Vector is a cloud-based application that allows users to upload documents from email and make them visible on a smartphone or tablet. Time-stamped notations and comments can be added to the shipment record, including attaching photos of the cargo as it is received for export or prepared for trucker pickup.

“All electronic documentation can be shared instantly with our customers and truck drivers,” said Michael Tiernan, ICT’s vice president of operations. “This is a game-changer for our industry, which has relied on antiquated paper-based systems for too many years.”

Preparing less-than-containerload shipments at ICT’s Elizabeth, New Jersey, container freight station. (Photo: Shipco Transport)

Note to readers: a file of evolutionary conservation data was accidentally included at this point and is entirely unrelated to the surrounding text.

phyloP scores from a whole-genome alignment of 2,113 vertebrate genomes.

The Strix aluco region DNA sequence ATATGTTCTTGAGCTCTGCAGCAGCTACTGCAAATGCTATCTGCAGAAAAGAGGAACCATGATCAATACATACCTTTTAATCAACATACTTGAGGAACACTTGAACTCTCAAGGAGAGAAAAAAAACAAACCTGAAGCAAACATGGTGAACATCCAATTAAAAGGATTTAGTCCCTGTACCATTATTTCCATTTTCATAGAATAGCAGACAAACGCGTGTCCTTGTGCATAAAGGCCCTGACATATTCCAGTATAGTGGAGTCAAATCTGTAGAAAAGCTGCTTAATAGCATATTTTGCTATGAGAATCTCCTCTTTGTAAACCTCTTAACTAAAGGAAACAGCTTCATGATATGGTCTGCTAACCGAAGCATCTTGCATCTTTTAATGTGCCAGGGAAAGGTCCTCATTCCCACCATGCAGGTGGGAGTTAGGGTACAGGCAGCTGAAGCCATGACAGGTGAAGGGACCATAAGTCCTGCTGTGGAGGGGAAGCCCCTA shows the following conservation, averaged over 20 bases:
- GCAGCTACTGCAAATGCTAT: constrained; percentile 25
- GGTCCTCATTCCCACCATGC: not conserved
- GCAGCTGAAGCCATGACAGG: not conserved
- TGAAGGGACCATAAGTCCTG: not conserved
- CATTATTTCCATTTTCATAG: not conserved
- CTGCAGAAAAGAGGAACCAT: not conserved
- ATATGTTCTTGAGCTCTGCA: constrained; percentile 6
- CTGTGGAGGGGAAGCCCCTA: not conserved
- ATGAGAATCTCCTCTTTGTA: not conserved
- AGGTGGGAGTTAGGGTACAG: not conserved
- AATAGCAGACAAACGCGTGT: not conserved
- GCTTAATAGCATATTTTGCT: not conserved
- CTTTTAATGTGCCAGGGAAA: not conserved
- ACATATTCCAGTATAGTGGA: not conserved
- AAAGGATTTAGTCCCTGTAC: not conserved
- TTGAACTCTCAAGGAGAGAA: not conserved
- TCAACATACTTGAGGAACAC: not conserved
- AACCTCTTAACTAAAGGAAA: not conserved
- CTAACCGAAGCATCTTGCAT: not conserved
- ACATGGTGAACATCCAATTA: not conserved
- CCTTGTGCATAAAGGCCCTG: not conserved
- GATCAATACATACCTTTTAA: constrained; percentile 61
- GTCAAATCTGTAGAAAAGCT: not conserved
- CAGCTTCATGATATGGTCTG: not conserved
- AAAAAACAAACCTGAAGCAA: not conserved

ICT declined to reveal how much it invested in the Vector application.

So far, the system has been rolled out at ICT’s Atlanta CFS, with its facilities in Long Beach, California; Miami; and Elizabeth, New Jersey, to follow in the weeks ahead.

“Our ultimate goal is to have a fully integrated system that can start from truckers and the dispatcher setting up a reservation online,” Hove said. “Drivers arriving at our gate can then go straight to a preassigned door to pick up or drop off their LCL freight.”

Related news

Expedited trans-Pacific LCL filling a growing niche

More air cargo finds its sea legs during COVID-19

Ocean freight consolidators turn on LCL relief valve

Click for more FreightWaves/American Shipper articles by Chris Gillis.

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Chris Gillis

Located in the Washington, D.C. area, Chris Gillis primarily reports on regulatory and legislative topics that impact cross-border trade. He joined American Shipper in 1994, shortly after graduating from Mount St. Mary’s College in Emmitsburg, Md., with a degree in international business and economics.